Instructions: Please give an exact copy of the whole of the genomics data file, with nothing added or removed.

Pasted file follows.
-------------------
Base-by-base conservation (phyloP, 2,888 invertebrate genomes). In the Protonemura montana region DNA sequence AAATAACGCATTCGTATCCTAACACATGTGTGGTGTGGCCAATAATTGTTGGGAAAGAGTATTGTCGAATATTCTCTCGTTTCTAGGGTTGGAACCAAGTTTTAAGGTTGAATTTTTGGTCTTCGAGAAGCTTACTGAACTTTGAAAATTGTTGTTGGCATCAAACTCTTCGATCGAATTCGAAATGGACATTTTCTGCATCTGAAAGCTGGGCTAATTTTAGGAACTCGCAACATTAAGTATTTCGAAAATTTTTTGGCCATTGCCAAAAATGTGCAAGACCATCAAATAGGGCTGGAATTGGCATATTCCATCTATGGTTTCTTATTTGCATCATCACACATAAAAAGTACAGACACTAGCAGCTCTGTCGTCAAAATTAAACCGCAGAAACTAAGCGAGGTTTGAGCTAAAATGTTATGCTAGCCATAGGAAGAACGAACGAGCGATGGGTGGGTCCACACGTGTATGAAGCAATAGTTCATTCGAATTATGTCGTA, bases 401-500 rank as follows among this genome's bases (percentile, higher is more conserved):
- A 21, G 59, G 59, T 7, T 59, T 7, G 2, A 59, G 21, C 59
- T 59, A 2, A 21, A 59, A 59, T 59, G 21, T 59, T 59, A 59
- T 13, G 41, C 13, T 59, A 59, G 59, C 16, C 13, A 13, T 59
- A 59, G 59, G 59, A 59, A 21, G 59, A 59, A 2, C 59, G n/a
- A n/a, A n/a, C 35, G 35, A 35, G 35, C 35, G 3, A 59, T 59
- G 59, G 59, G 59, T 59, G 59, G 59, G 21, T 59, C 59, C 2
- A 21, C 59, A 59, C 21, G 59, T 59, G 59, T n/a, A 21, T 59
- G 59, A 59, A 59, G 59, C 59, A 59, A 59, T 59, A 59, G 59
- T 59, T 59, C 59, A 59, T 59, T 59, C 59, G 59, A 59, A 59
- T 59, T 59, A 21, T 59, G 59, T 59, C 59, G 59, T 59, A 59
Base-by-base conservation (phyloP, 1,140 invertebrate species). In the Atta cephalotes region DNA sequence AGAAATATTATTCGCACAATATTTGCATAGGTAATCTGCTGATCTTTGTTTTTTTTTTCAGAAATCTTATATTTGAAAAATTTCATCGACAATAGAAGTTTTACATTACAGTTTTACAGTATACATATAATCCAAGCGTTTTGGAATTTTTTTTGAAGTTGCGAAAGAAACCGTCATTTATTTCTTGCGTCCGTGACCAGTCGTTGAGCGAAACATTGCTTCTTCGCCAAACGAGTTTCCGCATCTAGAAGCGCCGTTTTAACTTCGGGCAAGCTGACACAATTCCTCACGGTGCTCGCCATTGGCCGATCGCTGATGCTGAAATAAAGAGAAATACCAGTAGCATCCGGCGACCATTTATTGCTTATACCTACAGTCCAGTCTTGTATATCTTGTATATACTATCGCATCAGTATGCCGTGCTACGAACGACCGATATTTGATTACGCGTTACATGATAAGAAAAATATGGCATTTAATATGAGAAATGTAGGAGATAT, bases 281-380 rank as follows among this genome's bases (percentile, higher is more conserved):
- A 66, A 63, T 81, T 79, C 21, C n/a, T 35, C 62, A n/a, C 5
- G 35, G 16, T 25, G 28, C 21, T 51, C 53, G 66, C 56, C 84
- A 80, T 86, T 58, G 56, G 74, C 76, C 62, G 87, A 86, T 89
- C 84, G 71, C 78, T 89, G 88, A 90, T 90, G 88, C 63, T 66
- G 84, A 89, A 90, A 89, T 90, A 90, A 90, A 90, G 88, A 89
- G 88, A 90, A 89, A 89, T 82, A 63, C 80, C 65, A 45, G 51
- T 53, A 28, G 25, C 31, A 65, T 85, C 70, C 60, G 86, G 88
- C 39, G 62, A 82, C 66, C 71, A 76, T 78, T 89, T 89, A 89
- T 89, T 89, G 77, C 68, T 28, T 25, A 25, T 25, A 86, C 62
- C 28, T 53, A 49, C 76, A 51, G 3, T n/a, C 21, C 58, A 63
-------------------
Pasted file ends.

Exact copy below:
Base-by-base conservation (phyloP, 2,888 invertebrate genomes). In the Protonemura montana region DNA sequence AAATAACGCATTCGTATCCTAACACATGTGTGGTGTGGCCAATAATTGTTGGGAAAGAGTATTGTCGAATATTCTCTCGTTTCTAGGGTTGGAACCAAGTTTTAAGGTTGAATTTTTGGTCTTCGAGAAGCTTACTGAACTTTGAAAATTGTTGTTGGCATCAAACTCTTCGATCGAATTCGAAATGGACATTTTCTGCATCTGAAAGCTGGGCTAATTTTAGGAACTCGCAACATTAAGTATTTCGAAAATTTTTTGGCCATTGCCAAAAATGTGCAAGACCATCAAATAGGGCTGGAATTGGCATATTCCATCTATGGTTTCTTATTTGCATCATCACACATAAAAAGTACAGACACTAGCAGCTCTGTCGTCAAAATTAAACCGCAGAAACTAAGCGAGGTTTGAGCTAAAATGTTATGCTAGCCATAGGAAGAACGAACGAGCGATGGGTGGGTCCACACGTGTATGAAGCAATAGTTCATTCGAATTATGTCGTA, bases 401-500 rank as follows among this genome's bases (percentile, higher is more conserved):
- A 21, G 59, G 59, T 7, T 59, T 7, G 2, A 59, G 21, C 59
- T 59, A 2, A 21, A 59, A 59, T 59, G 21, T 59, T 59, A 59
- T 13, G 41, C 13, T 59, A 59, G 59, C 16, C 13, A 13, T 59
- A 59, G 59, G 59, A 59, A 21, G 59, A 59, A 2, C 59, G n/a
- A n/a, A n/a, C 35, G 35, A 35, G 35, C 35, G 3, A 59, T 59
- G 59, G 59, G 59, T 59, G 59, G 59, G 21, T 59, C 59, C 2
- A 21, C 59, A 59, C 21, G 59, T 59, G 59, T n/a, A 21, T 59
- G 59, A 59, A 59, G 59, C 59, A 59, A 59, T 59, A 59, G 59
- T 59, T 59, C 59, A 59, T 59, T 59, C 59, G 59, A 59, A 59
- T 59, T 59, A 21, T 59, G 59, T 59, C 59, G 59, T 59, A 59
Base-by-base conservation (phyloP, 1,140 invertebrate species). In the Atta cephalotes region DNA sequence AGAAATATTATTCGCACAATATTTGCATAGGTAATCTGCTGATCTTTGTTTTTTTTTTCAGAAATCTTATATTTGAAAAATTTCATCGACAATAGAAGTTTTACATTACAGTTTTACAGTATACATATAATCCAAGCGTTTTGGAATTTTTTTTGAAGTTGCGAAAGAAACCGTCATTTATTTCTTGCGTCCGTGACCAGTCGTTGAGCGAAACATTGCTTCTTCGCCAAACGAGTTTCCGCATCTAGAAGCGCCGTTTTAACTTCGGGCAAGCTGACACAATTCCTCACGGTGCTCGCCATTGGCCGATCGCTGATGCTGAAATAAAGAGAAATACCAGTAGCATCCGGCGACCATTTATTGCTTATACCTACAGTCCAGTCTTGTATATCTTGTATATACTATCGCATCAGTATGCCGTGCTACGAACGACCGATATTTGATTACGCGTTACATGATAAGAAAAATATGGCATTTAATATGAGAAATGTAGGAGATAT, bases 281-380 rank as follows among this genome's bases (percentile, higher is more conserved):
- A 66, A 63, T 81, T 79, C 21, C n/a, T 35, C 62, A n/a, C 5
- G 35, G 16, T 25, G 28, C 21, T 51, C 53, G 66, C 56, C 84
- A 80, T 86, T 58, G 56, G 74, C 76, C 62, G 87, A 86, T 89
- C 84, G 71, C 78, T 89, G 88, A 90, T 90, G 88, C 63, T 66
- G 84, A 89, A 90, A 89, T 90, A 90, A 90, A 90, G 88, A 89
- G 88, A 90, A 89, A 89, T 82, A 63, C 80, C 65, A 45, G 51
- T 53, A 28, G 25, C 31, A 65, T 85, C 70, C 60, G 86, G 88
- C 39, G 62, A 82, C 66, C 71, A 76, T 78, T 89, T 89, A 89
- T 89, T 89, G 77, C 68, T 28, T 25, A 25, T 25, A 86, C 62
- C 28, T 53, A 49, C 76, A 51, G 3, T n/a, C 21, C 58, A 63